Frederick County Public Schools is looking to revamp it's online image. So based on my experience using a CMS with the TJMS web site (see this blog entry), I was asked to be part of the group who would evaluate the companies who submitted a proposal. This was an excellent opportunity for me to participate in the selection process of a county-wide initiative. It would give me insight into the decision making process that frequently leaves school-based teachers scratching their heads wondering why money was spent on something when it doesn't seem to have value. Even though no open-source companies were considered as finalists, it was a real learning experience.
The first stage of the process was to independently review each of the proposals that were received. Some of the proposals definitely stood out from the competition while others were a sad attempt at gaining business. Through my computer consulting business, I've been on the preparation side of proposals and based on what I saw in the box I brought home, I was about middle of the road in terms of presentation of the proposal. Certainly a more professional look gets you noticed, but in the end the best proposals were given consideration.
We narrowed the choices down to four companies, all with experience serving school systems. The most intriguing company I reviewed was from a company who specialized in data warehousing and internet portals. In their proposal, parents would log in and they would be greeted with a personalized home page with their children's grades and schedules. Homework could also be displayed. This sort of system was closest to what I tried to put together for TJ Middle but much more dynamic. However, this company's software fell way short of the major requirements in the Request for Proposals from FCPS. The biggest deficit was the lack of customization and lack of teacher page capability. So this proposal was eliminated first.
As events turned out, the two remaining companies presented the next day but one was "delayed" at the airport. So we saw only the final proposal which had almost all of the features I would have liked to have seen in a CMS. The one thing that it didn't have was a centralized homework posting module. Instead, parents would have to go to each teacher's home page to view the homework of the student. That wasn't a deal killer by any means. Overall the CMS was very impressive and very customizable with a work flow that allows fine grain tuning of who can access and edit pages.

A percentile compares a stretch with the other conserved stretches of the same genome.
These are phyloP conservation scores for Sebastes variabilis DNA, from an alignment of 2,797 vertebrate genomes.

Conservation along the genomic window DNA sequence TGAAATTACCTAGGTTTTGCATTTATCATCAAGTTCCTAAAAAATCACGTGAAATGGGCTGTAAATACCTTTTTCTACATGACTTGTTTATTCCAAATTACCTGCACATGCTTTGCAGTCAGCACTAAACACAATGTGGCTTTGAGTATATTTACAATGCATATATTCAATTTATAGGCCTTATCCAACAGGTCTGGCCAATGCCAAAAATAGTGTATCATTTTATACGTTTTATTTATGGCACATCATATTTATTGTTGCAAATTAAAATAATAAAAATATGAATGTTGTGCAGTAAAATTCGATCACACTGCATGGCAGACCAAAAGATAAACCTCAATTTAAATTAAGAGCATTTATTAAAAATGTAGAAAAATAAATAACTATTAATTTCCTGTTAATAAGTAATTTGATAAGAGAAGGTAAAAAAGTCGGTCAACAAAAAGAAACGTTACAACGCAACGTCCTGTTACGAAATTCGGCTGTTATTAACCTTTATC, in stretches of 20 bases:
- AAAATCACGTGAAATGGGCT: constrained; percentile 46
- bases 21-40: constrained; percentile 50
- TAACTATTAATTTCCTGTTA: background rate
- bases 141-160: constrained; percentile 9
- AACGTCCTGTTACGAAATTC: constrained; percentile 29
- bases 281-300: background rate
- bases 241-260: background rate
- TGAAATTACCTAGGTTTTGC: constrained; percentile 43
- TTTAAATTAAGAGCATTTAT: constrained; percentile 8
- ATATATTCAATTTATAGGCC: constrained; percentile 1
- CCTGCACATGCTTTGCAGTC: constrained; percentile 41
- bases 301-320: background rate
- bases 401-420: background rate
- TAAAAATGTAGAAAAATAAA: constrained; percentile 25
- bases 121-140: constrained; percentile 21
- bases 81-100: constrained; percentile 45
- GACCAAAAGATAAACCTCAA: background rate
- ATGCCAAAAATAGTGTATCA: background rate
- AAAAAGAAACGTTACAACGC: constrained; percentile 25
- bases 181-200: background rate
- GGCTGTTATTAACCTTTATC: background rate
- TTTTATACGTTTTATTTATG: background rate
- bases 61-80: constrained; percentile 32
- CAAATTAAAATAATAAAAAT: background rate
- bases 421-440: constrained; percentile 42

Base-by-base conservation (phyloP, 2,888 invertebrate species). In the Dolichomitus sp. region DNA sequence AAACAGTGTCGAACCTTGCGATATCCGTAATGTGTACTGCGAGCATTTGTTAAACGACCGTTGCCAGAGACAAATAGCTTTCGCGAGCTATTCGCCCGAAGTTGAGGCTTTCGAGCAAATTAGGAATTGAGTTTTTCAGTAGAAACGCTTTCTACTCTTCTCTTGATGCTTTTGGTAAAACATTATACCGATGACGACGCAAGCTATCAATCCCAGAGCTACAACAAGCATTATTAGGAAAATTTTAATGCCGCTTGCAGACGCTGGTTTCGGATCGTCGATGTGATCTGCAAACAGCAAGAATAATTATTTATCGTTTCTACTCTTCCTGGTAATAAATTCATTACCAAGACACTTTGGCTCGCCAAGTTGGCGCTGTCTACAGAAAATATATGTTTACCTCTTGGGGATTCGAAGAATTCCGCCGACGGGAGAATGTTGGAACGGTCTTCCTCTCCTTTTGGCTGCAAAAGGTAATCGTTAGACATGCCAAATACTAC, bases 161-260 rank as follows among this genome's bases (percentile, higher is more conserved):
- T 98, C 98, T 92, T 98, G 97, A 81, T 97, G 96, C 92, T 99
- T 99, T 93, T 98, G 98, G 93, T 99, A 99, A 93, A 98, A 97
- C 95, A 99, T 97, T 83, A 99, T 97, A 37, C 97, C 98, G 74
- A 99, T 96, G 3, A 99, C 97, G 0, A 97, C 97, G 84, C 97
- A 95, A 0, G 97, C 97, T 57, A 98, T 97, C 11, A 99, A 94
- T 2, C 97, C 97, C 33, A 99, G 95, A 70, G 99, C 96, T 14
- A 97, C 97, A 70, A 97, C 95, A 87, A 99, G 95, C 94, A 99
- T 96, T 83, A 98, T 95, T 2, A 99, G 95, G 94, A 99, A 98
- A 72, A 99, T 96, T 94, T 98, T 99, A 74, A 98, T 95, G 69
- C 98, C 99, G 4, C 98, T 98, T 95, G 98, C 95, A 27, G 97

One of the reasons I wanted to be on this committee was that too often the central office people make technology decisions based on what they know and classroom teachers are not consulted. I was very happy to be given the opportunity to represent classroom teachers and school based staff. It was very apparent based on the questions asked by central office people that it was important for me to be there. The questions they posed centered around implementation and administration of the CMS as a whole. I focused my questions on teacher friendliness, practice applications by schools, and how it can be used as a tool, not just to communicate, but for learning. I was very pleased that all my questions were answered to my satisfaction.
Unfortunately, budgetary needs deemed this CMS to be put on the back burner. I have been told that a small pilot program is starting in the central offices but there is no public face to it as of yet. Hopefully one day the full CMS will be rolled out because I won't be at TJ forever and I'm not sure who will take over the web site duties for tjmiddle.org after I leave. I hope someone will be able to step up since it is a great tool and it would be one of the legacies I leave behind.